Greg Cote

Dolphins LB Zach Thomas’ numbers are Hall of Fame-worthy but his absence is a mystery

Former Dolphin Zach Thomas, being inducted onto the club’s Honor Roll by owner Stephen Ross in 2012, is a Pro Football Hall of Fame semifinalist.
Former Dolphin Zach Thomas, being inducted onto the club’s Honor Roll by owner Stephen Ross in 2012, is a Pro Football Hall of Fame semifinalist. Lynne Sladky-AP

There are certain mysteries in life we simply cannot explain because they defy logic.

Why does the dentist talk to you when you are under local anesthesia, mouth agape, unable to respond, as he fills a cavity?

Why are Kim, Kourtney and Khloe Kardashian rich and famous for no apparent reason and with no discernible talent?

One more:

Why isn’t Zach Thomas, the all-time great Miami Dolphins linebacker, in the Pro Football Hall of Fame?

Why hasn’t he even come close?

It makes zero sense. If it doesn’t meet the parameters of travesty or plain injustice, it’s close.

The thought occurred one year ago, again, when teammate Jason Taylor sailed into Canton, Ohio, in his first year of eligibility while his career-long running mate Zach, in his fourth year on the ballot, again failed to advance even to the semifinal round.

And the thought occurred two days ago, again, when former Bears linebacker Brian Urlacher was elected for enshrinement as a first-time eligible — Urlacher, whose career so closely mirrored that of Thomas.

It isn’t that I begrudge Taylor, who absolutely deserved the Hall. He’s the greatest defender in Dolphins history, and sacks are sexier than tackles. Sacks are shiny toys to Hall voters; tackles demand a more nuanced appreciation.

I do not begrudge Urlacher his newly minted place in NFL history, either, although I was a bit surprised he was a first-ballot guy.

But the induction of both men begs a reappraisal of Zach Thomas’ career — an appreciation that evidently is egregiously lacking. Thomas, now 44, might still get in someday, might, via a pity nod from the senior selection committee that essentially is safety net and last chance for the men who didn’t get their due when they should have from the main 46-person voting panel. He shouldn’t have to wait that long.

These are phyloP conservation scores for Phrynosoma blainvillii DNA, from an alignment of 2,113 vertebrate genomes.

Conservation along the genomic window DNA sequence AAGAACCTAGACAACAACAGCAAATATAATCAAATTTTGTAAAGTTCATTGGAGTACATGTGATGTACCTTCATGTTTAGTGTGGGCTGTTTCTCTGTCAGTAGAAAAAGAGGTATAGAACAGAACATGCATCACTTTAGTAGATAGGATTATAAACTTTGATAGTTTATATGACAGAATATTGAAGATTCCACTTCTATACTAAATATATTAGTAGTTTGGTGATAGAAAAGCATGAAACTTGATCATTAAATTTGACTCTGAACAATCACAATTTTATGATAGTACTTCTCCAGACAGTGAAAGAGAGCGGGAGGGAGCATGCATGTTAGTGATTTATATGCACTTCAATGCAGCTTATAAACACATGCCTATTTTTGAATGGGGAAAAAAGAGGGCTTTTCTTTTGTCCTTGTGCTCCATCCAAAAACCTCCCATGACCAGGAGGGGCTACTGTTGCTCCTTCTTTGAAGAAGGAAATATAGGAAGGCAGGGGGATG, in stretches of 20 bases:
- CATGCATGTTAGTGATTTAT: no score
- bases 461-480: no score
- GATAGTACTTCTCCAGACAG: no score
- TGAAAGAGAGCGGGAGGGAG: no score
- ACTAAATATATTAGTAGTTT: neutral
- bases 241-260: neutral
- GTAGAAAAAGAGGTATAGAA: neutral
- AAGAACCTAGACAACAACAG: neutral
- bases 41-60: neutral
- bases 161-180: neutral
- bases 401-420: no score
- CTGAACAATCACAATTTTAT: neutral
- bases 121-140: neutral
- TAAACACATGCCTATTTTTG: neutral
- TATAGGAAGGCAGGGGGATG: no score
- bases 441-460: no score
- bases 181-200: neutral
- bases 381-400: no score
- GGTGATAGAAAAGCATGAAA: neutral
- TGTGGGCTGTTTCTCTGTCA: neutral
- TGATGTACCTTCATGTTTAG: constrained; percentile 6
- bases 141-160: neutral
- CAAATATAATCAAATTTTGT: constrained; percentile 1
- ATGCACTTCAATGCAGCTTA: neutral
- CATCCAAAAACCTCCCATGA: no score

Thomas made seven Pro Bowls to Taylor’s six, by the way, and was first-team All-Pro five times to JT’s three. They were inseparable as essential cogs in those Dolphins defenses, as forever-linked a tandem in club history as the Marks Brothers. Yet only one is blessed by football history while the other is ignored.

Thomas’ and Urlacher’s careers also are so, so close. The respected website has an “approximate value” system that rates a player’s overall career. Based on this, every player has another player listed as most similar. For Urlacher it is Thomas. For Thomas it is Urlacher. Yet one man is a darling of Hall voters and the other gets shunned.

There are 29 linebackers in Canton. Only one had more career tackles than Zach Thomas. It isn’t Urlacher. It is Ray Lewis, who just got elected and might be better than anyone to ever roam the same middle linebacker position Thomas and Urlacher played.

Thomas and Urlacher both had 13-year careers for similarly successful teams. Urlacher made eight Pro Bowls and Thomas seven. Thomas was first-team All-Pro fives times to Urlacher’s four. Both scored four defensive touchdowns. Urlacher’s career approximate-value rating is 150; Thomas’ is 149.

Almost forgot, in a nearly identical number of career games, Thomas had a combined 1,727 tackles and assists. Urlacher had 1,354 — 22 percent fewer. Tackling the other guy is sort of the fundamental point of playing defense, is it not?

They are the same player, apart from the fact the 6-4 Urlacher arrived to expected stardom as a first-round draft pick while the 5-10 Thomas was the little known fifth-round draftee forever fighting for respect. (And still fighting...)

I was speaking with Zach about motivation once and I’ll never forget the story he told, because he was fighting tears to tell it, 20 years later.

In the middle of his rookie training camp in 1996 he showed up at the Dolphins’ preseason luncheon. There were tables of 10, with one player at each table, surrounded by fans.

“I remember seeing the disappointment of the table’s faces when the fans saw me sitting at their table,” he said. “They didn’t think I was a player.”

Zach Thomas was a player, all right.

One of the best ever.

He doesn’t need the validation of Canton to make that true, but it sure would be nice.

Related stories from Miami Herald